Wisconsin’s defense got gashed on the ground for 223 yards a week after allowing 200 yards to Iowa. Neither team showed any ability to throw the ball, so giving up that many yards hits even harder. The biggest issue was Altmyer, who ran for 100 yards. Five of his runs went for first downs, including going for 17 on fourth-and-2 to setup a touchdown and 14 on third-and-7 leading to another score. Both times the Badgers had guys in position to make the play and didn’t get it done.

Ugly start…again

The Badgers struggled out of the gate once again. The first quarter saw them commit five penalties, including three of the pre-snap variety. They had multiple drops on third down. When they did get in position to score, Locke made a poor throw to Bell that should have been a walk-in touchdown but resulted in just a 3-yard gain, forcing Wisconsin to settle for a field goal attempt. Holder Gavin Myers proceeded to drop the snap and the Badgers got nothing out of it.

What They Said

Luke Fickell on overcoming a 14-point deficit in the fourth quarter

“I’m sure you all had your doubts, not unlike a lot of us. But I told those guys afterwards, that’s this is the first time in 10 months that I’ve seen that out of our guys. Probably, what makes me happiest, it’s not just finding a way to win, it’s the resiliency, it’s the really the fight and the grit, that I don’t know that I had seen (before).”

Braelon Allen on how ready he was for this game after getting held to just two yards on eight carries last season by Illinois:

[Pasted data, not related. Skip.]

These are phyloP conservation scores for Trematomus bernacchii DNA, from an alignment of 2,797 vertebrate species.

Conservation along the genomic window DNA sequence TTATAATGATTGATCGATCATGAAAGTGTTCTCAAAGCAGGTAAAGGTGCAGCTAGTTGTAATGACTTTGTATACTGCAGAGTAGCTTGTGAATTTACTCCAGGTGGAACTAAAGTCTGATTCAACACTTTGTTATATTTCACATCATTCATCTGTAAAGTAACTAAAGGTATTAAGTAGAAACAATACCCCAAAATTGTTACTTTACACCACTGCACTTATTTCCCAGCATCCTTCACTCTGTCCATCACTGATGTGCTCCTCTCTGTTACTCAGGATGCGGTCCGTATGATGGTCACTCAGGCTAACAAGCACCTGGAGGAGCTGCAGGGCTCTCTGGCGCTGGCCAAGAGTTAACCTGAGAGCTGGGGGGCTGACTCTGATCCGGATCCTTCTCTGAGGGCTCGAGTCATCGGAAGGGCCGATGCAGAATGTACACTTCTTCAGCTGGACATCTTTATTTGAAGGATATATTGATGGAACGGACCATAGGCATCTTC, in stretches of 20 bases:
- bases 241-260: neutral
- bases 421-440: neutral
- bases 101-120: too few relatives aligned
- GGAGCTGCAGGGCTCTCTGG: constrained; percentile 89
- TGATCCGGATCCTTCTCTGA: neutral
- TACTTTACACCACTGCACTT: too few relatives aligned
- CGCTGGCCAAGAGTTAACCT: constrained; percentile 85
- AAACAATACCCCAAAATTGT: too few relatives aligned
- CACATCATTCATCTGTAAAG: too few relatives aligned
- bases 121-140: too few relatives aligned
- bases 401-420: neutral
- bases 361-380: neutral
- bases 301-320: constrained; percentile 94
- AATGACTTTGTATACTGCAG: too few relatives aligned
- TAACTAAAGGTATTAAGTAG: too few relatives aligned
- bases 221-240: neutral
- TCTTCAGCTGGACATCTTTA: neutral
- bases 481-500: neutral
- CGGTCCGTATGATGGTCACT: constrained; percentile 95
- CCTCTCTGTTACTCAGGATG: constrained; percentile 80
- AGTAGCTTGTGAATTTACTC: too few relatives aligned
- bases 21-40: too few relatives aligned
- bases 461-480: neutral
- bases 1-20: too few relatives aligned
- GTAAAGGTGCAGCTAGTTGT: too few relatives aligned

“You already know that. They came into Madison and embarrassed us as a team but embarrassed me. That was something I never wanted to feel again. I was looking forward to a lot of games this season but I think this one was at the top of the list. Eight carries, two yards is not something to be proud of. When you know you have another opportunity to play a team that holds you to a stat line like that, you have no choice but to be excited for it. So I was excited, we had a great week of practice and preparation. I knew what time it was when we got off the bus and they didn’t.”

Best Video

In Case You Missed It

— Wisconsin played without starting linebacker Jordan Turner. He suffered an upper body injury during practice this week and did not make the trip. Captain Maema Njongmeta started in his place and had 12 tackles and a sack.

— Illinois lost star defensive tackle Jer’Zhan Newton in the fourth quarter when he got called for targeting on a hit to Braedyn Locke.

— This offseason Illinois defensive coordinator Aaron Henry and defensive backs coach Antonio Fenelus — both former Badgers — celebrated flipping a Wisconsin commit with a tweet. The Badgers coaching staff did not forget, recreating the tweet but with cornerbacks coach Paul Haynes and defensive line coach Greg Scruggs playing the role of Henry and Fenelus.

Inside the Numbers

240 — That is how many yards Locke threw for on the day. It’s the fifth-most by a Wisconsin quarterback in his starting debut

56 — That’s how many yards Allen had in the fourth quarter and it included four first downs. He also moved past Corey Clement for the 13th most yards in school history with 3,214.

10-for-10 — That is what kicker Nathaniel Vakos is on kicks inside 50 yards this year after knocking one in from 41 yards out. He’s 11-for-12 overall.

21 — That’s how many wins the Badgers have over Illinois since 1993. They are 21-5-1 in that time.

10-for-17 — That’s what Wisconsin went on third down. It’s the third time in the last four games that have been north of 50%.

3-1 — That is Wisconsin’s record in Big Ten play this year. It has the Badgers sitting a 1/2 game up on Iowa for first in the West Division.

What’s Next

Wisconsin (5-2, 3-1) will come back home to face its toughest task of the season as unbeaten and No. 3 Ohio State (7-0, 4-0) visit Camp Randall Stadium for the first time since 2016. Kick is set for 6:30 p.m. on NBC.